Women workers bear pandemic burden as hotel industry prospers

January 24, 2024

VANCOUVER - While BC’s accommodations and food services sector received over a billion dollars in government COVID-19 subsidies, women workers—predominantly racialized and immigrants—either lost their employment or had hours and income significantly reduced, a new report shows.

And fallout from the pandemic has led to ongoing negative effects on workers’ health and livelihoods, says the report, A Paradox in COVID-19 Recovery, by the Canadian Centre for Policy Alternatives, UNITE HERE Local 40 and Simon Fraser University researchers.

Responding to the significant COVID-19 revenue and employment losses in the accommodation and food services sector, the federal and provincial governments implemented targeted benefit programs for businesses from March 2020. The hotel industry received wage and rent subsidies and loans through an array of government programs.

Despite this, workers interviewed for the report felt their contributions to the hospitality and tourism industries were undervalued even though these sectors significantly benefit national revenue.

“Tourism is a major driver of the BC economy and despite the pandemic, it has remained a top contributor,” says lead author Alice Mũrage.

“Yet, the industry’s revenue recovery has not spurred a robust employment recovery and employment has increased at a much slower rate with levels still below pre-pandemic.”

In 2022, accommodation room revenues rebounded in BC for the first time since the pandemic with revenues surpassing 2019 levels. But while the hotel industry is recovering and hotel room rates have increased dramatically, workers have not seen this upturn. Despite industry claims of a labour shortage, the reality is that a significant number of workers laid off during the pandemic have not been rehired.

“Cost-cutting strategies blur the line between actual labour shortages and employer-induced shortages. During the pandemic, hotels adopted business models requiring fewer workers, in pursuit of “labour efficiencies” and a lower break-even occupancy rate,” says Michelle Travis, UNITE HERE Local 40 research director.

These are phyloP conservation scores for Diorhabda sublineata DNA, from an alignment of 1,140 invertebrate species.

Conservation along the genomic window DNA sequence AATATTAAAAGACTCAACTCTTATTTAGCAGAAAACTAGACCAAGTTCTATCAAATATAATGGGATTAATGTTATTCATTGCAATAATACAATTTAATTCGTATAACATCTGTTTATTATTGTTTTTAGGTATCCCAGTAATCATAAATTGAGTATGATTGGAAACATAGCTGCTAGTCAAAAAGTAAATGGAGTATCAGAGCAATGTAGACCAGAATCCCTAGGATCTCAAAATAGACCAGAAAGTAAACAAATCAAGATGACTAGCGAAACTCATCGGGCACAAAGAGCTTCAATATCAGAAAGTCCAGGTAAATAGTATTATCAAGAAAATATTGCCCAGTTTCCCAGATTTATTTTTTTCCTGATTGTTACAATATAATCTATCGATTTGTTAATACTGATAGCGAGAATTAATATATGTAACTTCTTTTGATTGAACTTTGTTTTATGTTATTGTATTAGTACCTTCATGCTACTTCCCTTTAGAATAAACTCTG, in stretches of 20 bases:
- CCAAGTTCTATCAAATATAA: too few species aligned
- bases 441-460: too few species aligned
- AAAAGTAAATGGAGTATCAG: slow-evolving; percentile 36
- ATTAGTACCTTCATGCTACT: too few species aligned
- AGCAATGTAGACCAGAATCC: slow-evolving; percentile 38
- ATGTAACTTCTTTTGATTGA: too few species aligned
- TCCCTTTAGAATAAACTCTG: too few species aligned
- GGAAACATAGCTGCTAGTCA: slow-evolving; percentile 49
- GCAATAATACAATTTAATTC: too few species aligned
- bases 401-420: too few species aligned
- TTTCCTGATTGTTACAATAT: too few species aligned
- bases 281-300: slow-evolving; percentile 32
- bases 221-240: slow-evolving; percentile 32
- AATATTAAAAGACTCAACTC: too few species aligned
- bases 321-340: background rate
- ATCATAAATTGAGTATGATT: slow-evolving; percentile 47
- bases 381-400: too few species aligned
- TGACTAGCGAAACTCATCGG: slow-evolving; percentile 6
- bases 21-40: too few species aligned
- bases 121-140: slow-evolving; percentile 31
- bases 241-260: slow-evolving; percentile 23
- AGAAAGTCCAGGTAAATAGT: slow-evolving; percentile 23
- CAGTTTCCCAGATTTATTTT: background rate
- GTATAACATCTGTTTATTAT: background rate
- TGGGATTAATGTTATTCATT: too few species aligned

In early 2023 the British Columbia Hotel Association noted, “Many of the hotels are operating at 70 to 80 per cent capacity because they don’t have people to clean their rooms.”

Yet BC women hotel workers reported under- and unemployment.

“All women hotel workers engaged in this project spoke of employment and financial loss due to pandemic closures and travel restrictions,” Mũrage says.

Some women interviewed for the report gave examples of how they made ends meet during the pandemic.

“I haven’t bought lettuce for the longest time because one lettuce was five dollars,” one participant told report authors.

Workers with older children shared how, for the first time, they asked their children—most of whom were in university or had just finished high school—to contribute towards household expenses.

“I’m a single mom and since my son turned 18, I include him to pay rent. So that was shocking for me because he’s just finishing high school at the time. And that was motivation to stop studying and get a job, which is what happened,” another interviewed worker said.

Interviewed workers were predominantly unionized immigrant and racialized women whose jobs are gendered and low paying. Some reported they were reluctant to complain about increased workload and report injuries for fear of retaliation by their employer, says Mũrage.

Some went on strike to win back their jobs and prevailed, while others remain on strike. More than 3500 unionized hotel workers in BC successfully negotiated for extended recall rights.

Many employers did not ensure safe workplaces for returning workers, but even so those who continued to work during the pandemic’s first year were grateful for secured income. However, they felt they had to choose between their safety and livelihood and did not feel prepared or supported to do their work, the report shows.

“Employers downloaded pandemic risks onto their workers, which translated into increased on-call work and understaffing, with workers forced to make the impossible choice between their safety and their livelihoods,” said Travis.

The report underscores a stark paradox: hotels are thriving yet the backbone of the industry— workers—are still grappling with the aftermath of the pandemic and struggling to support their families.

To safeguard workers’ rights, the report recommends:

Securing recall rights: Governments should safeguard workers’ right to recall in case of layoff during health or other emergencies.

Addressing income insecurity: Employers should provide workers full-time employment with regular work schedules and abandon cost-minimizing strategies that contribute to income insecurity.

Enabling affordability: The provincial government should increase the minimum wage to a living wage so that salaries better align with the actual cost of living.

Safeguarding workers’ rights: The industry should establish safe and manageable workloads in collaboration with workers and unions.

Safeguarding workers’ health and well-being: Employers should provide all workers—full- and part-time—with extended health benefits including physiotherapy and mental health support.

For more information and to arrange interviews please contact Jean Kavanagh at 604-802-5729, [email protected]

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